When the entry barrier is low, small emulators collaborate to share resources, save cost and enjoy the externalities of the collective scale economy. This leads to the creation of ecosystems for the emulators, with two interesting effects: one is the ‘bandwagon effect’, the other the ‘platform effect’.
The bandwagon effect results from emulators following the original lead-innovator for a proven business model or concept to minimize the investment of doing it themselves. A senior leader of a top-tier Chinese city reveals that the city’s decision-making process for any new initiative is simply to look for precedents in similarly large cities in developed countries. “If there are three successful cases, we simply copy it,” he says. “And very soon, you will see second-tier cities copy us.”
One danger for an MNC facing the bandwagon effect is that if it fails to establish a dominant market share in China quickly, it could soon be dwarfed by the emulators as they grow the market – as we have seen in sectors ranging from solar energy, to mobile phones, to steel.
The bandwagon effect has taken a new shape recently. Following the initial success of bike sharing companies such as Mobike and OFO, other bike sharing companies mushroomed all over the country, attracting investment from venture capitalists who are also joining the bandwagon for investing in anything related to the concept of sharing. Shared car services – even shared umbrella projects! – have attracted big funding.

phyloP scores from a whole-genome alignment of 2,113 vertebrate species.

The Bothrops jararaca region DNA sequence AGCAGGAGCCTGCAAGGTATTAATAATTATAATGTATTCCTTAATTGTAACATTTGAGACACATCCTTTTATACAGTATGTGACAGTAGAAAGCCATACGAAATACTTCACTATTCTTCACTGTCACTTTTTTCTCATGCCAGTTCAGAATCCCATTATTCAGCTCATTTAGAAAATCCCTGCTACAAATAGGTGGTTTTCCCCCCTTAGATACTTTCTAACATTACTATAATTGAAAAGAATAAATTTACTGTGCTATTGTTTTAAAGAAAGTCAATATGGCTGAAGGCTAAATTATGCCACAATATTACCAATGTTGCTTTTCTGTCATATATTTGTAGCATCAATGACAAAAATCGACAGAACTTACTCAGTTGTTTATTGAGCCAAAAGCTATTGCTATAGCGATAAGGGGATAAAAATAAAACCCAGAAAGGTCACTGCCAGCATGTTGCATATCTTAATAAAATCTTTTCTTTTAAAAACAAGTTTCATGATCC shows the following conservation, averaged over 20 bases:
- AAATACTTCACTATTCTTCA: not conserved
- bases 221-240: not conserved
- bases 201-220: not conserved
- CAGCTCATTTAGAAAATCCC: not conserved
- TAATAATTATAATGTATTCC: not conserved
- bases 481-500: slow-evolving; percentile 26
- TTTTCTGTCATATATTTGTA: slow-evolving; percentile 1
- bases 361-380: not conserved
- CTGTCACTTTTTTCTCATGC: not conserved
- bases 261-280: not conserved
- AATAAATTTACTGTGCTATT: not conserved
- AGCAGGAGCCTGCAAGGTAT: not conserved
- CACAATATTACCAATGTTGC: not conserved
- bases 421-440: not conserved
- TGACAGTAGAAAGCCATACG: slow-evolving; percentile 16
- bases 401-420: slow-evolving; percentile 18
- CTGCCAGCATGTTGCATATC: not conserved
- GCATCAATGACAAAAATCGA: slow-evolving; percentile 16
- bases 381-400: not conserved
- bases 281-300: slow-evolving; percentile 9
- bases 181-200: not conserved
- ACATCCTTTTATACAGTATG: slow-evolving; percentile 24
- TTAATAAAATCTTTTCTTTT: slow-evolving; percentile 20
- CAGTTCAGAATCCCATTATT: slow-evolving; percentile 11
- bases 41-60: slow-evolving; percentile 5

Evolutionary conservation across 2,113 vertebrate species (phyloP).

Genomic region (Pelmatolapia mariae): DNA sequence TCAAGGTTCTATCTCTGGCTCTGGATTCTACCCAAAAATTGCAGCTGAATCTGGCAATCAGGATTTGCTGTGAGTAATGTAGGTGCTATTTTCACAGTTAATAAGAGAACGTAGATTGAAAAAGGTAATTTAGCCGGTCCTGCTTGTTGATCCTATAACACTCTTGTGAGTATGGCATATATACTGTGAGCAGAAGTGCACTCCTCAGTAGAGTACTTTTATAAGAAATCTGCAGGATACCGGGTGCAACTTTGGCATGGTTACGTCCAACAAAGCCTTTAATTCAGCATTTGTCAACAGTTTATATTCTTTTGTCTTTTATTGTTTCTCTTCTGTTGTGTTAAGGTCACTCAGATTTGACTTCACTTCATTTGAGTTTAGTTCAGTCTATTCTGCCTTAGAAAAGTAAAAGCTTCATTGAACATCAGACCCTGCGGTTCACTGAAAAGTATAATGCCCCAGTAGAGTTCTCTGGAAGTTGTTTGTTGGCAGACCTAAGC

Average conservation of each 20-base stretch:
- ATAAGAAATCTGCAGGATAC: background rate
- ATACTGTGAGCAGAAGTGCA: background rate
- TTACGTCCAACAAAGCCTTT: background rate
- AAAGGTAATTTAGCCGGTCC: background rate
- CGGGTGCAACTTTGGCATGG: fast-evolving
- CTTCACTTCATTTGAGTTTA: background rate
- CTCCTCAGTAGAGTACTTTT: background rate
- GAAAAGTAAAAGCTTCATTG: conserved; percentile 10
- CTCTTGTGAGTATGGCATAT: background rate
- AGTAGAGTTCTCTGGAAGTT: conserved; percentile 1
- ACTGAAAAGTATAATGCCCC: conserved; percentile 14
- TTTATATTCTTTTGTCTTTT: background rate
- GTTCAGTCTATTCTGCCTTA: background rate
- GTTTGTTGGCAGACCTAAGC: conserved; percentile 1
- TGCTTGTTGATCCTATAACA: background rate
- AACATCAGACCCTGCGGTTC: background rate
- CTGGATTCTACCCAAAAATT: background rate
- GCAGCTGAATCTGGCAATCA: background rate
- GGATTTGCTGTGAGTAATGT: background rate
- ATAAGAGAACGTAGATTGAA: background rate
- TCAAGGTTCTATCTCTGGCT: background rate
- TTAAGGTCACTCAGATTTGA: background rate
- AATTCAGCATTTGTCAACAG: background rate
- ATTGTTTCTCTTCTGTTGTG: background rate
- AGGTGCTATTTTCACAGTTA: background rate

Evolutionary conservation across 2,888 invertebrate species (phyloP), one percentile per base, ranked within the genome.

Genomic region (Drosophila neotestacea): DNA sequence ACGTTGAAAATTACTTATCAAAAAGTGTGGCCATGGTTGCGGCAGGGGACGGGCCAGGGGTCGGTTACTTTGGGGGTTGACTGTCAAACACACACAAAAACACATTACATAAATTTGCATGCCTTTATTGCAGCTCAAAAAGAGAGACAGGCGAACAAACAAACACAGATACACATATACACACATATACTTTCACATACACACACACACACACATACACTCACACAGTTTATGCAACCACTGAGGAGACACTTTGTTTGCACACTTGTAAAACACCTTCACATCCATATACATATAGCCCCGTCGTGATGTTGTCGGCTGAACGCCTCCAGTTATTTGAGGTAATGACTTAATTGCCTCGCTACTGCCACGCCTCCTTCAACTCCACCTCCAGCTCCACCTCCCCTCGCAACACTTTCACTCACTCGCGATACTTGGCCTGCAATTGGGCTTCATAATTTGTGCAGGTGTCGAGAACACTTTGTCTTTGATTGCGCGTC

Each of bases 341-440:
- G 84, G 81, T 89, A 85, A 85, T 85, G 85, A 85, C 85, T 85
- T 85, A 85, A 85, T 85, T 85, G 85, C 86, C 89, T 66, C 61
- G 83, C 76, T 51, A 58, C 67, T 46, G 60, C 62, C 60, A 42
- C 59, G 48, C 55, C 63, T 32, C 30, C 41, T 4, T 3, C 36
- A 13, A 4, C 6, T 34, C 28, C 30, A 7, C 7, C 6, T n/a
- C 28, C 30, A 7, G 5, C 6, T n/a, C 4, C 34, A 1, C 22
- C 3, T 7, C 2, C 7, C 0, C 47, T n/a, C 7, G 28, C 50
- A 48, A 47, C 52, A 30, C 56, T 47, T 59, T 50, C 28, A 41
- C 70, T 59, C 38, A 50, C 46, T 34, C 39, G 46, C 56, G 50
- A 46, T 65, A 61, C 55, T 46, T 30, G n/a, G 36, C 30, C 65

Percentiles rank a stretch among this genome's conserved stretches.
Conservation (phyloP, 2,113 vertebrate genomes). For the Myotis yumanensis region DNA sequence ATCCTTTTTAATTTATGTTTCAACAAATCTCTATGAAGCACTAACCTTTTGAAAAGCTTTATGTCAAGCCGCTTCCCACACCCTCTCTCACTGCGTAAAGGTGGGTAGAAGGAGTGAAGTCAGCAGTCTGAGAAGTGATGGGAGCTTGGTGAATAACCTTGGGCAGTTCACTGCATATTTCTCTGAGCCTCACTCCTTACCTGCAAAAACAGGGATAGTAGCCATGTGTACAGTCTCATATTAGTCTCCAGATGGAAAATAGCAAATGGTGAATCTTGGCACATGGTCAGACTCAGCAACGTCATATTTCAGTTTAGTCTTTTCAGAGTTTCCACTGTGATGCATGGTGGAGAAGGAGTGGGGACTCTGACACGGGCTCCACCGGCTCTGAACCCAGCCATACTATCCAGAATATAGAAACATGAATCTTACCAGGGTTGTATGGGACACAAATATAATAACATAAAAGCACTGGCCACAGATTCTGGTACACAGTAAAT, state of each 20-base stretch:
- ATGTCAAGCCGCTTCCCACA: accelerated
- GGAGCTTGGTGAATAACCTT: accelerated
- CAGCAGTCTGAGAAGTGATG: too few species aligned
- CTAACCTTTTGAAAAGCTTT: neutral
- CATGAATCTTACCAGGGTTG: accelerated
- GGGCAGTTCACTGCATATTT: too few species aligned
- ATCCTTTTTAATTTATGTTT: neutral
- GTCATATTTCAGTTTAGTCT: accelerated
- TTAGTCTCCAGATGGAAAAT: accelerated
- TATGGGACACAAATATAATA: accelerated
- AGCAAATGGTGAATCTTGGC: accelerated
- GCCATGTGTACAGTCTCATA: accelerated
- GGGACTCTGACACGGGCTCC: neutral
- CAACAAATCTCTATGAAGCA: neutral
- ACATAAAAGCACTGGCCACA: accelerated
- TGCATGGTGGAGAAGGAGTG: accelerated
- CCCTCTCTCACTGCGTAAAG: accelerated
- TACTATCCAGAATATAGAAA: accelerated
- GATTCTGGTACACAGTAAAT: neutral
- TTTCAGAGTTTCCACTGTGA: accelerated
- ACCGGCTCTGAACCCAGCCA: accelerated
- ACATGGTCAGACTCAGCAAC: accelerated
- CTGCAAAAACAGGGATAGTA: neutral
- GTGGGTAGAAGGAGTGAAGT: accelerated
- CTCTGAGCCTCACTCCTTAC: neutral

The platform effect is evident everywhere you go in China, from the world-famous Yiwu Small Commodities Market, to the world’s largest tea market in Guangzhou with 6,000 tea shops next to each other, and to Taobao, the online shopping platform of Alibaba. What the platforms do is provide a central place – physical or virtual – for businesses to sell their products and services
The platforms can also provide payment and credit check services, user-generated feedback and rating information, shared logistics and so forth. Network externality helps the platforms to attract sellers as well as buyers, and the resulting large-scale market becomes a mega-brand that draws in more crowds.
The fact that China has more than its share of platforms may be related to emulation. To emulators, a platform provides an ideal ecosystem to learn, start and grow their business. Even the world’s premium luxury brands with their own bricks-and-mortar stores are tapping into the online platforms – such as Tmall of Alibaba – to attract customers.